Michigan State University plant pathologist Joseph M. Vargas was inducted into the Michigan Golf Hall of Fame yesterday, not for his prowess on the course but for his research efforts off-the-greens to advance the industry.
June 6, 2016
EAST LANSING, Mich. – Michigan State University (MSU) plant pathologist Joseph M. Vargas was inducted into the Michigan Golf Hall of Fame yesterday, not for his prowess on the course but for his research efforts off-the-greens to advance the industry.
Throughout his 48-year career, Vargas has authored over 200 articles on turfgrass disease, made over 1,000 conference presentations and written a leading textbook on turfgrass management. A professor in the Department of Plant, Soil and Microbial Sciences, he has been instrumental in discovering a variety of pests that threaten the common Poa annua turfgrass variety, as well as identifying the causes of black layer in sand-based turf soils.
“I was very surprised to be inducted into the Michigan Golf Hall of Fame, and very honored,” Vargas said. “Nobody wins an award by themselves, and I’m no exception. I’ve had great colleagues, great people working for me and great family support. I know I’m not the first to say that, but it’s true.”
Recently, Vargas has released a new cultivar called Flagstick, which has shown resistance to dollar spot in long-term field trials conducted at MSU and at several other locations across the country. Dollar spot is the most common disease afflicting golf courses in Michigan and throughout the northeastern United States.
According to the American Phytopathological Society, more money is spent on the chemical control of dollar spot than on any other turfgrass disease. The new cultivar is being embraced by the golf course industry, said Gordon LaFontaine, executive director of the Michigan Turfgrass Foundation.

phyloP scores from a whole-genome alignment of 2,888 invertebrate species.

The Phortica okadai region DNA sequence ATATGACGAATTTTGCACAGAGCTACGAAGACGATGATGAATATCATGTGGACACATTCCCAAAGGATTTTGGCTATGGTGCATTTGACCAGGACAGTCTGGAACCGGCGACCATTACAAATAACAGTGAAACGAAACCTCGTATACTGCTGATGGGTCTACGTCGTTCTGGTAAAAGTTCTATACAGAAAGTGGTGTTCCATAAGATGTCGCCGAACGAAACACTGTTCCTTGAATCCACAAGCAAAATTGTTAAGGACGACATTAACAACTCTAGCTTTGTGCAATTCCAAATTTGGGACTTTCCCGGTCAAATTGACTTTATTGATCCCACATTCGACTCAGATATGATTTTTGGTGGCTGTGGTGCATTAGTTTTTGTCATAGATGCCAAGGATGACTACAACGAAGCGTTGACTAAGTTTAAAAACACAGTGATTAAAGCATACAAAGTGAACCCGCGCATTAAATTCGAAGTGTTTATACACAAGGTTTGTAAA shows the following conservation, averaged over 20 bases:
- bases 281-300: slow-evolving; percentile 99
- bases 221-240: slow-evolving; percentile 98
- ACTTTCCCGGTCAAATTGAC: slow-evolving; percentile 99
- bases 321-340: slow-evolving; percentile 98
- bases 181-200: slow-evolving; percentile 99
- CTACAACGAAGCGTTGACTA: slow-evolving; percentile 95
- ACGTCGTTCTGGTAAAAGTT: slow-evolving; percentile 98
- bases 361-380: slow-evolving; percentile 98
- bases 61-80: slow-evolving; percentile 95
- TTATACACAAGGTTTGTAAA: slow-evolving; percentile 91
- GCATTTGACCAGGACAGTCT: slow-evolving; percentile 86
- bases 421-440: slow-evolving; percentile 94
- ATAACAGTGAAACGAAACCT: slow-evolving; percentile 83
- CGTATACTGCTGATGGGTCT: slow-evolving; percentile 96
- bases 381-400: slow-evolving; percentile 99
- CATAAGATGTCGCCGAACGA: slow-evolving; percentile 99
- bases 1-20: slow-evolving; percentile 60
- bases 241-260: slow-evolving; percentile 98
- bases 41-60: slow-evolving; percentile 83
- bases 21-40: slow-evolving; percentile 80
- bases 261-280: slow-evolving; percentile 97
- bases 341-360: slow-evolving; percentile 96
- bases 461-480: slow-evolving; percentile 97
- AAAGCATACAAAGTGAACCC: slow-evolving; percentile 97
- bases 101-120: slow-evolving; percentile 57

“Flagstick is a tremendous new turfgrass,” LaFontaine said. “The industry spends so much on spraying for dollar spot on golf courses. Having a dollar-spot-resistant cultivar on golf course greens, tees and especially fairways -- encompassing acres of turf -- will likely result in financial savings to golf courses as well as reduced environmental impact from fewer fungicide applications.”
Flagstick is a cultivar of creeping bentgrass, a species of turfgrass preferred by golf courses for its versatility. It grows well in a wide variety of soils, is among the most winter-hardy turfgrass species and maintains good cover even when mowed to 0.1 inch or less, as on most putting greens.
“It held up beautifully on our plots here at MSU last season while many of our other varieties got clobbered by dollar spot,” Vargas said. “There were so many requests for Flagstick last summer that they kept 20,000 pounds of seed so they could produce enough to meet the demand this year.”
The Michigan Golf Foundation (MGF) conducts the annual election for the Michigan Golf Hall of Fame. Election is a unique honor bestowed upon those individuals who have demonstrated leadership, professionalism, good character and the highest standards of conduct through pursuits associated with this extraordinary game of golf. These individuals have contributed greatly to the tradition, strength and ongoing success of golf in the state of Michigan.
MGF is a cross-section of all the major golf bodies in the state with representatives from the Golf Association of Michigan, the Michigan Section of the Professional Golfers Association, the Michigan Golf Course Owners Association, the Michigan Publinx Golf Association, the Michigan Women’s Golf Association, the Women’s Metropolitan Golf Association and media members who cover golf around the state.